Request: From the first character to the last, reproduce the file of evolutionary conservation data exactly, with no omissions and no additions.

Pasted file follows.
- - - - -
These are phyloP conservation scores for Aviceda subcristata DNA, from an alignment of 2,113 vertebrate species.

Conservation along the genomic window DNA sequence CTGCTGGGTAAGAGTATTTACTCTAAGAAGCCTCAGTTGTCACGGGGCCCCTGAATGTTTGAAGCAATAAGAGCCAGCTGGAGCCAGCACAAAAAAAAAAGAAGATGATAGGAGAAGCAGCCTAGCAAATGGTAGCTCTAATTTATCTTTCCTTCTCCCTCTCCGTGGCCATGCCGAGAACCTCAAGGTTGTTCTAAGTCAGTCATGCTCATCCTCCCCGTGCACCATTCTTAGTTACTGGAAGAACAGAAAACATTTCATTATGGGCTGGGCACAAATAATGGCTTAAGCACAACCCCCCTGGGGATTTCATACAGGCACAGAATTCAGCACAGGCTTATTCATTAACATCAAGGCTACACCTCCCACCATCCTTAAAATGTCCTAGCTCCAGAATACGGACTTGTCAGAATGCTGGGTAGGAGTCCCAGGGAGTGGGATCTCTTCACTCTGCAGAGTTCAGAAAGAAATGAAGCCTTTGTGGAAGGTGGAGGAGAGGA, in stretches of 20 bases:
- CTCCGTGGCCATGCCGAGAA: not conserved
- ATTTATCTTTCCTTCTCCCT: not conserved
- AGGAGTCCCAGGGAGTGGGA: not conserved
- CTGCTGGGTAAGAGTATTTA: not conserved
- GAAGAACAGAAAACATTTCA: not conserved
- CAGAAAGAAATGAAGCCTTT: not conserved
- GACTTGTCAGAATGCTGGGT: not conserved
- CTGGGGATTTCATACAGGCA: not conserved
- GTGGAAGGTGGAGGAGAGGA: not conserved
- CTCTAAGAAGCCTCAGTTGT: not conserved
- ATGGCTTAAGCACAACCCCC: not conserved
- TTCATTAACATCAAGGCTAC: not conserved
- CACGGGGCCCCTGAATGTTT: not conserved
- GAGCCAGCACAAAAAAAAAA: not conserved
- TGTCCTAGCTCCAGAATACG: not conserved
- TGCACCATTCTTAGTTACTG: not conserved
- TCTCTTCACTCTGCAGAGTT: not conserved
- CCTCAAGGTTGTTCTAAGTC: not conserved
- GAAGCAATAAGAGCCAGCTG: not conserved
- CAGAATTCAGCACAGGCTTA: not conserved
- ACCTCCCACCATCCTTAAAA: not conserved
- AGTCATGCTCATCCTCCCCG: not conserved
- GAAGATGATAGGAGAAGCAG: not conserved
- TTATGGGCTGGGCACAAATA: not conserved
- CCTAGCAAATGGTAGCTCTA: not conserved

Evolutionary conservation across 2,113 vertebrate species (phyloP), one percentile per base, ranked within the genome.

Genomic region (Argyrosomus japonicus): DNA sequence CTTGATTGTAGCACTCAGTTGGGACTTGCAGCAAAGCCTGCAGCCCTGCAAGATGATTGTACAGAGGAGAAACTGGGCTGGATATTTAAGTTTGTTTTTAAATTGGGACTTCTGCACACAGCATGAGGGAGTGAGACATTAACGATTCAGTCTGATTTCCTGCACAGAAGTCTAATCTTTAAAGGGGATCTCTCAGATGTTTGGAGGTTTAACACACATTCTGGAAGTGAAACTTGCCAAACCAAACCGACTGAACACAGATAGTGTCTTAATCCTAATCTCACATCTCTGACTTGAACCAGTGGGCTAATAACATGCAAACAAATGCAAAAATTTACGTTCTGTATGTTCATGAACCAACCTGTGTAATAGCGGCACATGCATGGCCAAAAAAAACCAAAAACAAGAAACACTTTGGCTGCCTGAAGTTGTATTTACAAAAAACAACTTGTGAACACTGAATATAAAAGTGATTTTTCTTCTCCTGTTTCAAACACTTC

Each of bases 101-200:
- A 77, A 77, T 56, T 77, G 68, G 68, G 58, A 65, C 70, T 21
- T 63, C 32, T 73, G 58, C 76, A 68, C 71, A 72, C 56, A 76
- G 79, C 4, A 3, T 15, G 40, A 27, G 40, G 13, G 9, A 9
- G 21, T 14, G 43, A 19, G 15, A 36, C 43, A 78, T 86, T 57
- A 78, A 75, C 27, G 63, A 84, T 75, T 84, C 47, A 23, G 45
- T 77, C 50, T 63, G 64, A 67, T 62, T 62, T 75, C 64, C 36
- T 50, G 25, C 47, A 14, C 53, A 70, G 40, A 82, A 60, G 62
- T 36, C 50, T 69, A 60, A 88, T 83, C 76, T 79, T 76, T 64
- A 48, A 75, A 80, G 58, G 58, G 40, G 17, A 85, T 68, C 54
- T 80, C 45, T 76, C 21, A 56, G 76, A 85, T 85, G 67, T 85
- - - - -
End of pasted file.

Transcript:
These are phyloP conservation scores for Aviceda subcristata DNA, from an alignment of 2,113 vertebrate species.

Conservation along the genomic window DNA sequence CTGCTGGGTAAGAGTATTTACTCTAAGAAGCCTCAGTTGTCACGGGGCCCCTGAATGTTTGAAGCAATAAGAGCCAGCTGGAGCCAGCACAAAAAAAAAAGAAGATGATAGGAGAAGCAGCCTAGCAAATGGTAGCTCTAATTTATCTTTCCTTCTCCCTCTCCGTGGCCATGCCGAGAACCTCAAGGTTGTTCTAAGTCAGTCATGCTCATCCTCCCCGTGCACCATTCTTAGTTACTGGAAGAACAGAAAACATTTCATTATGGGCTGGGCACAAATAATGGCTTAAGCACAACCCCCCTGGGGATTTCATACAGGCACAGAATTCAGCACAGGCTTATTCATTAACATCAAGGCTACACCTCCCACCATCCTTAAAATGTCCTAGCTCCAGAATACGGACTTGTCAGAATGCTGGGTAGGAGTCCCAGGGAGTGGGATCTCTTCACTCTGCAGAGTTCAGAAAGAAATGAAGCCTTTGTGGAAGGTGGAGGAGAGGA, in stretches of 20 bases:
- CTCCGTGGCCATGCCGAGAA: not conserved
- ATTTATCTTTCCTTCTCCCT: not conserved
- AGGAGTCCCAGGGAGTGGGA: not conserved
- CTGCTGGGTAAGAGTATTTA: not conserved
- GAAGAACAGAAAACATTTCA: not conserved
- CAGAAAGAAATGAAGCCTTT: not conserved
- GACTTGTCAGAATGCTGGGT: not conserved
- CTGGGGATTTCATACAGGCA: not conserved
- GTGGAAGGTGGAGGAGAGGA: not conserved
- CTCTAAGAAGCCTCAGTTGT: not conserved
- ATGGCTTAAGCACAACCCCC: not conserved
- TTCATTAACATCAAGGCTAC: not conserved
- CACGGGGCCCCTGAATGTTT: not conserved
- GAGCCAGCACAAAAAAAAAA: not conserved
- TGTCCTAGCTCCAGAATACG: not conserved
- TGCACCATTCTTAGTTACTG: not conserved
- TCTCTTCACTCTGCAGAGTT: not conserved
- CCTCAAGGTTGTTCTAAGTC: not conserved
- GAAGCAATAAGAGCCAGCTG: not conserved
- CAGAATTCAGCACAGGCTTA: not conserved
- ACCTCCCACCATCCTTAAAA: not conserved
- AGTCATGCTCATCCTCCCCG: not conserved
- GAAGATGATAGGAGAAGCAG: not conserved
- TTATGGGCTGGGCACAAATA: not conserved
- CCTAGCAAATGGTAGCTCTA: not conserved

Evolutionary conservation across 2,113 vertebrate species (phyloP), one percentile per base, ranked within the genome.

Genomic region (Argyrosomus japonicus): DNA sequence CTTGATTGTAGCACTCAGTTGGGACTTGCAGCAAAGCCTGCAGCCCTGCAAGATGATTGTACAGAGGAGAAACTGGGCTGGATATTTAAGTTTGTTTTTAAATTGGGACTTCTGCACACAGCATGAGGGAGTGAGACATTAACGATTCAGTCTGATTTCCTGCACAGAAGTCTAATCTTTAAAGGGGATCTCTCAGATGTTTGGAGGTTTAACACACATTCTGGAAGTGAAACTTGCCAAACCAAACCGACTGAACACAGATAGTGTCTTAATCCTAATCTCACATCTCTGACTTGAACCAGTGGGCTAATAACATGCAAACAAATGCAAAAATTTACGTTCTGTATGTTCATGAACCAACCTGTGTAATAGCGGCACATGCATGGCCAAAAAAAACCAAAAACAAGAAACACTTTGGCTGCCTGAAGTTGTATTTACAAAAAACAACTTGTGAACACTGAATATAAAAGTGATTTTTCTTCTCCTGTTTCAAACACTTC

Each of bases 101-200:
- A 77, A 77, T 56, T 77, G 68, G 68, G 58, A 65, C 70, T 21
- T 63, C 32, T 73, G 58, C 76, A 68, C 71, A 72, C 56, A 76
- G 79, C 4, A 3, T 15, G 40, A 27, G 40, G 13, G 9, A 9
- G 21, T 14, G 43, A 19, G 15, A 36, C 43, A 78, T 86, T 57
- A 78, A 75, C 27, G 63, A 84, T 75, T 84, C 47, A 23, G 45
- T 77, C 50, T 63, G 64, A 67, T 62, T 62, T 75, C 64, C 36
- T 50, G 25, C 47, A 14, C 53, A 70, G 40, A 82, A 60, G 62
- T 36, C 50, T 69, A 60, A 88, T 83, C 76, T 79, T 76, T 64
- A 48, A 75, A 80, G 58, G 58, G 40, G 17, A 85, T 68, C 54
- T 80, C 45, T 76, C 21, A 56, G 76, A 85, T 85, G 67, T 85